if (CT_{1 }< CT_{2}) |
assign l_{1 }to be the working path and l_{1}′ to be the protection |
path; |
else |
assign l_{2 }to be the working path and l_{2}′ to be the protection |
path; |
} |
return( the working path and the protection path); |
Two problems on dynamic path protection in WDM mesh networks have been discussed. In the first problem, all lightpaths are subject to the wavelength continuity constraint. The objective is to find link-disjoint working and protection lightpaths, each on a different wavelength. In the second problem, wavelength conversion eliminates the wavelength continuity constraint but a single risk factor may cause multiple links or nodes to fail simultaneously. The objective is to find link disjoint working and protection lightpaths that are also risk disjoint. Both problems do not have constraint on the total cost of the two lightpaths. As proven above, the two problems are NP-complete. The second problem can be generalized to any connection-oriented network by using Risk IDs and Risk Sets. To solve these two NP-complete problems, the present invention provides an ILP formulation and three heuristic algorithms.
These three algorithms and the associated methods can be implemented as
Computer simulations were conducted to evaluate the heuristic algorithms and compare their blocking probabilities under various traffic loads. More specifically, the computer simulations evaluate the performance of the four heuristic algorithms for the dynamic path protection routing problems, i.e., the Route-First and the Wavelength-Scan algorithms for networks with the wavelength continuity constraint, and the Simple Two-Step and the Modified Two-Step algorithms for networks with the risk-disjoint constraint. In these simulations, the primary performance metric is the blocking probability. The simulation reveals that, for the first problem, when network load is low, the Route-First algorithm performs better than the Wavelength-Scan algorithm. When network load is high, the Wavelength-Scan algorithm performs better than the Route-First algorithm. On the second problem, the Modified Two-Step algorithm always performs better than the Simple Two-Step algorithm. Its blocking probabilities are very close to those of an optimal solution without the risk-disjoint constraint.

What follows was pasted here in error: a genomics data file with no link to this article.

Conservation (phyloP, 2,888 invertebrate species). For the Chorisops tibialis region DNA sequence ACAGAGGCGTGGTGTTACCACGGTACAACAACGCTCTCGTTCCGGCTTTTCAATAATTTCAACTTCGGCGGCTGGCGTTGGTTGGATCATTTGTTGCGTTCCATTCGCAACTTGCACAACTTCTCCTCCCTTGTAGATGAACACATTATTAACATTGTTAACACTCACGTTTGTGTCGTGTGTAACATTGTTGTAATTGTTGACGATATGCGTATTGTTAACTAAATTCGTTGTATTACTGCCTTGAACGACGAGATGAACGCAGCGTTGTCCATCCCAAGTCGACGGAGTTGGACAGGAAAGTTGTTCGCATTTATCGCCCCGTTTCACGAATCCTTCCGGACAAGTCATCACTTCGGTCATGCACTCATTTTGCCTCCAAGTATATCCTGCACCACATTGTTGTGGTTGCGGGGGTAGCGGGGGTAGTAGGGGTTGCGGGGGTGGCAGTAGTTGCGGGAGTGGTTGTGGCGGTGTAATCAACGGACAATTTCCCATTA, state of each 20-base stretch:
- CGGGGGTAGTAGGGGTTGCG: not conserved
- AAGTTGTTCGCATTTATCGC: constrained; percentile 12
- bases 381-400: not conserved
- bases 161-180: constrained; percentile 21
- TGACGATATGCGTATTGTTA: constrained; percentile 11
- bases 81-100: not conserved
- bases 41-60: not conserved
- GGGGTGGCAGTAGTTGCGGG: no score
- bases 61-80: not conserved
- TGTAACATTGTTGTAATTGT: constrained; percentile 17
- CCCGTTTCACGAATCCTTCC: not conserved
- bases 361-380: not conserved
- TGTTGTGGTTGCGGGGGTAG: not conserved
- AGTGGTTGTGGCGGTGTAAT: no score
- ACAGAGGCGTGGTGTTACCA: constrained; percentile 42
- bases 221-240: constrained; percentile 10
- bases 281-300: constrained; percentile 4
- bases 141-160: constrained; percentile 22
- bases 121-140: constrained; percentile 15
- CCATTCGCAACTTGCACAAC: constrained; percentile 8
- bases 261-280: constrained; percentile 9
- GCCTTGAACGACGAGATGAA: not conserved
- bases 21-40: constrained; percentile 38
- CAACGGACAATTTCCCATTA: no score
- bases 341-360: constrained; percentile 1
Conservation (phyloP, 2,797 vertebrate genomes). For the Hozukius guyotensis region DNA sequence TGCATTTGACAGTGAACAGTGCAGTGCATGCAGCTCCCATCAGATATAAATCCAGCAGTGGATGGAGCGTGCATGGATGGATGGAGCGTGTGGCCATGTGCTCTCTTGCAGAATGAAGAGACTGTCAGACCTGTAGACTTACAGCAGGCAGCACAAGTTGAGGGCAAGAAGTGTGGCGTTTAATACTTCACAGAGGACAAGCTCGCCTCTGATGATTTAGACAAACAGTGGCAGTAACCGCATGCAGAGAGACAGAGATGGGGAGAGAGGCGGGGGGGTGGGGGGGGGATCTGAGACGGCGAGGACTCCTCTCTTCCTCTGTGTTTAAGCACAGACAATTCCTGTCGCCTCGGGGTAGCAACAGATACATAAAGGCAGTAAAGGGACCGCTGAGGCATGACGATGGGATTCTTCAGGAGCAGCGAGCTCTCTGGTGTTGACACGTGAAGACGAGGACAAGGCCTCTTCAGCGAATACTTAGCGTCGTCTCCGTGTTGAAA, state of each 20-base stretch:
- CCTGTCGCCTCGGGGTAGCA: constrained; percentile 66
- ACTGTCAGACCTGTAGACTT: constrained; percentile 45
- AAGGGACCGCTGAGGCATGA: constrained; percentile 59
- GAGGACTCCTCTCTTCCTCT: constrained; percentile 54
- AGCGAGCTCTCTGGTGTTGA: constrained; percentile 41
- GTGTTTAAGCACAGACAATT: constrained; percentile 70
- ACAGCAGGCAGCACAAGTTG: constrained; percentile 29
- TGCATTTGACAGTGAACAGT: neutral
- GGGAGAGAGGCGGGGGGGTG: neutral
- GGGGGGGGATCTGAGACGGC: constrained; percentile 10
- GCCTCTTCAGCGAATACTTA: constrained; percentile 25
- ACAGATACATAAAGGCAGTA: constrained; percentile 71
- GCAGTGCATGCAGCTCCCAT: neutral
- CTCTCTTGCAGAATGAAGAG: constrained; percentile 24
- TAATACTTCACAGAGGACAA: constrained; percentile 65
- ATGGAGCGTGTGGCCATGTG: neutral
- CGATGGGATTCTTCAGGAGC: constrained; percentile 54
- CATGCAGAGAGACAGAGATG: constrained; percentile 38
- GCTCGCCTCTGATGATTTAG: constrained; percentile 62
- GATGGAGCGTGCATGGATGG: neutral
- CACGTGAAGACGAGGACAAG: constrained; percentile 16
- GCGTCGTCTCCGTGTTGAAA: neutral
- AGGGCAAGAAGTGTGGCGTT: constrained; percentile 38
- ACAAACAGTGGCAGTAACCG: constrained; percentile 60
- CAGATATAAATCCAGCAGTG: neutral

Now referring to
In the first simulation, the blocking probabilities of the Route-First algorithm and the Wavelength-Scan algorithm are compared. Recall that the Route-First algorithm first selects two link disjoint routes and then assigns free wavelengths to them. The Wavelength-Scan algorithm searches through all available free wavelengths for a pair of link disjoint routes. For each of the algorithms, the simulation run for an extended period of time, under various traffic loads, comparing their blocking probabilities. The results are depicted in
The simulation shows that when the traffic load is low, the Route-First algorithm performs better than the Wavelength-Scan algorithm. When the traffic load is high, the Wavelength-Scan algorithm is slightly better than the Route-First algorithm. As was previously discussed, when the traffic load is low, free wavelengths are readily available, and the routes obtained from the Route-First algorithm are optimal in total cost. Therefore, the Route-First algorithm has lower blocking probabilities. When the traffic load becomes higher, the Wavelength-Scan algorithm has lower blocking probability because it searches through all available wavelengths. The simulation results match our expectation.